Liver failure can be chronic (long term) or acute (sudden onset).
Acute liver failure
Acute liver failure is usually associated with exposure to
- Drug induced
- Metabolic diseases
- Viral causes
The rapid onset of liver failure is often due to necrosis.
Chronic liver diseases include:
- Cholestatic jaundice
- Chronic viral hepatitis
- Autoimmune chronic hepatitis
- Alcoholic liver disease
- Vascular diseases
- Veno-occlusive disorder
- Wilson?s disease
- Alpha-1 antitrypsin deficiency
- Reye?s syndrome
- Cystic fibrosis
Symptoms and signs
- Uncontrollable Encephalopathy
- Relentless Ascites
- Portal Hypertension (high blood pressure in the liver vessels)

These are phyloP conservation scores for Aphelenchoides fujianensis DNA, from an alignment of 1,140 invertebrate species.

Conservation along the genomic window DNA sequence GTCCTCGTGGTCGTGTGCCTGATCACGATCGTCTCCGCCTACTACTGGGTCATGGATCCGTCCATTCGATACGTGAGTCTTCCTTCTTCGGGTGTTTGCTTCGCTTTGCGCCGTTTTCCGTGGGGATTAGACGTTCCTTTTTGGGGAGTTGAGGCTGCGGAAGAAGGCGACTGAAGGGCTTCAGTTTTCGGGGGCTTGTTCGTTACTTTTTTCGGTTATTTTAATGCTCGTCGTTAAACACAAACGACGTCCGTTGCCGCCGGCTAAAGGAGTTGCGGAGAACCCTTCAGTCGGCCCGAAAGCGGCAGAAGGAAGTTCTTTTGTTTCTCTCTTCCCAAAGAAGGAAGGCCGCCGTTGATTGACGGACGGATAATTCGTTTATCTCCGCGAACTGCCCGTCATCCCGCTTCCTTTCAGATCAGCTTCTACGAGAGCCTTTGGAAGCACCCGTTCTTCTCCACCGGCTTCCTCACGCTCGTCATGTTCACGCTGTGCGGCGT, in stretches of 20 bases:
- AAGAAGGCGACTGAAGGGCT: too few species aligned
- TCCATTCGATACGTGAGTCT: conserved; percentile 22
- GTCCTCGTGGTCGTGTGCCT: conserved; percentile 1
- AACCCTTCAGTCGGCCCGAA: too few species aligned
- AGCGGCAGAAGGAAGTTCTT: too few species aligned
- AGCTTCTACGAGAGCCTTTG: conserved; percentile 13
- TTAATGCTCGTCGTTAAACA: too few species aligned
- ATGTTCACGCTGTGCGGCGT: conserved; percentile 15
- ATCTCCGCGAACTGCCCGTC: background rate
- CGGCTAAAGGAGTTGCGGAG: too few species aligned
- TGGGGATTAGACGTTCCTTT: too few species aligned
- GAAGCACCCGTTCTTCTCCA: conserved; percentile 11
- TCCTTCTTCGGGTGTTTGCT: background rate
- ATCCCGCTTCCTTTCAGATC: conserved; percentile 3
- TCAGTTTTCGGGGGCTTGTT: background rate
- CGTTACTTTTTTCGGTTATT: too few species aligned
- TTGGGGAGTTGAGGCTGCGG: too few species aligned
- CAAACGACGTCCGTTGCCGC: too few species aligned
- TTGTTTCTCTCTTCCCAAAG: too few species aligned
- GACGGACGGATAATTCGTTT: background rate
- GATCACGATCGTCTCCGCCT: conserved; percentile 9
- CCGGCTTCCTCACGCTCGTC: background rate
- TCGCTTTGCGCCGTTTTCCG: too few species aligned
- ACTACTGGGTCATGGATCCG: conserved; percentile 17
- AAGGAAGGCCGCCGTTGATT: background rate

- Formation of varices
- Hepatorenal syndrome
- Hepatopulmonary syndrome
- Poor liver function demonstrated in changes shown in blood tests
- Vomiting of blood, bloody or black stools (liver disease may cause intestinal bleeding)
- Severe and uncontrollable generalized itching
- Tumor confined to the liver
Acute liver failure is treated in an intensive care unit with aggressive supportive measures. Chronic liver failure may require liver transplantation.
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